An ice disc 55 feet across has been spotted swirling round and round atop the water of North Dakota's Sheyenne River.
According to the Associated Press, record-setting air pressure combined with subfreezing temperatures to turn the river water to ice – but not all at once. When the first chunks of floating ice took shape, they got caught in the river's eddy and started to spin in a circle, collecting into the disc seen here. Here's a video, shot in the UK in 2010, that appears to show one such disc coming into being:
"It's not a continuous sheet of ice," said Allen Schlag, a National Weather Service hydrologist in Bismarck, ND. "If you were to throw a grapefruit-size rock on it, it would go through. It's not a solid piece of ice — it's a collection of ice cubes."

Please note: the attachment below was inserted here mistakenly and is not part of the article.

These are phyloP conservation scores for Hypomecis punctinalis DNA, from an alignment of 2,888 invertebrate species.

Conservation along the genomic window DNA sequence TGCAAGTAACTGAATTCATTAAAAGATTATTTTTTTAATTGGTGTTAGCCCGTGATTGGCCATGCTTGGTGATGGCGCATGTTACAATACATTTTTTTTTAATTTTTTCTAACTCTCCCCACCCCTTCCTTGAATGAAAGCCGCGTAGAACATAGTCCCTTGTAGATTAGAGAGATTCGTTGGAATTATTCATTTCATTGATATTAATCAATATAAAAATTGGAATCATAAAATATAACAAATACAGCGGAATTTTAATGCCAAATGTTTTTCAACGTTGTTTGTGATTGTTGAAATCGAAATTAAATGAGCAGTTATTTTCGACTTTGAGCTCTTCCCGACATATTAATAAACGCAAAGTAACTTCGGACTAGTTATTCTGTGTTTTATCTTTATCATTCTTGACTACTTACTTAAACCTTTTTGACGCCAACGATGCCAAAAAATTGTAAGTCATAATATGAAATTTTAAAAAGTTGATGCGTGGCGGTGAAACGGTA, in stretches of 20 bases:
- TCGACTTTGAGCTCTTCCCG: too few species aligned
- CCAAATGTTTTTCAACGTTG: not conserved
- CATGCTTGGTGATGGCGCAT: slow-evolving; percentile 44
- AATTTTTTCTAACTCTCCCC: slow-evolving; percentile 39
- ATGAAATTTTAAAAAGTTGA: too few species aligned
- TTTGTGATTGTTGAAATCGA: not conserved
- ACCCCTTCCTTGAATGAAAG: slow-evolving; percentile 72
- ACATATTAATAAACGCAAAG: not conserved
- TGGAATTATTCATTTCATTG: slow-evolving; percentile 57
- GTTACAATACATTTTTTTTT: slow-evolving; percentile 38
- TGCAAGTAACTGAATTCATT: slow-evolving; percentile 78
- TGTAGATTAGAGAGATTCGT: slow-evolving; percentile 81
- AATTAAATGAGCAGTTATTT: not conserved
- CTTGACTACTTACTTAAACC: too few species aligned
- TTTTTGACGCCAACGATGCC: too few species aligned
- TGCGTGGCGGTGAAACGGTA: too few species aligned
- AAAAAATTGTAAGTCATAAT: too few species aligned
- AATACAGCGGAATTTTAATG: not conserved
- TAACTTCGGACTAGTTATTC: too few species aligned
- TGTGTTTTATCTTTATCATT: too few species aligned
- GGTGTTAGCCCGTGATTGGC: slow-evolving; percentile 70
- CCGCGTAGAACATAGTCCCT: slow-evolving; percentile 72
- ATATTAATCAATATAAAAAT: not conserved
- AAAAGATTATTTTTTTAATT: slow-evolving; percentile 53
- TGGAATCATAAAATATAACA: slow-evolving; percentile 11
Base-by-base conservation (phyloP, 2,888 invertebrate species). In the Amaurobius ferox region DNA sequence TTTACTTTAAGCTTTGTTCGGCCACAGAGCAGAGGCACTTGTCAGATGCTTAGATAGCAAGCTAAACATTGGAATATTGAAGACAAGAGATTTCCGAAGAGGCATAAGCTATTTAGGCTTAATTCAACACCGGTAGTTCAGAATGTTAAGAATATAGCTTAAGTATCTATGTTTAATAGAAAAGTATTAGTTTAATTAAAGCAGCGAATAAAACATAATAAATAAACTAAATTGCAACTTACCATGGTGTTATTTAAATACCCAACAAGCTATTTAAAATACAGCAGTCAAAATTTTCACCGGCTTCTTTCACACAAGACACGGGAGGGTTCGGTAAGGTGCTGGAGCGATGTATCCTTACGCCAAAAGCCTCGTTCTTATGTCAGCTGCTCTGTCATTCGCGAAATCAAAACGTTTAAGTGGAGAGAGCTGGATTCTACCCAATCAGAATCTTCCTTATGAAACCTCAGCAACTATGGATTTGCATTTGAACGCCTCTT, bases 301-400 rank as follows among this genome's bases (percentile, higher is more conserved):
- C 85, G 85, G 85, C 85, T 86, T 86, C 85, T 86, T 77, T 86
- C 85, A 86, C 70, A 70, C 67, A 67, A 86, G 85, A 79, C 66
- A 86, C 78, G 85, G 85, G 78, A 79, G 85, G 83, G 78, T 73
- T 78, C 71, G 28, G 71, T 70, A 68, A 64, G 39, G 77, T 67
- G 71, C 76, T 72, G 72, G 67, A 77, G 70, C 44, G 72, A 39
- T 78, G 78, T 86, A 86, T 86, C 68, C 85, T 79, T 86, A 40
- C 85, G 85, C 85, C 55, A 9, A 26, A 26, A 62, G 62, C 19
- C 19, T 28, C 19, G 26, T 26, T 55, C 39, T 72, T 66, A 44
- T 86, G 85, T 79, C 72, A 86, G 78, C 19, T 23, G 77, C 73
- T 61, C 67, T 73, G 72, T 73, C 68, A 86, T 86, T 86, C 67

Frozen ice-discs aren't unheard of (searching YouTube turns up several examples, including the UK disc above, or this one, which formed in Vermont in 2010), but they are rare.
"That might be one of the better examples I've seen," said Schlag, noting the disc's size (he says big discs like this one are more common on bigger rivers). "It's a pretty cool one."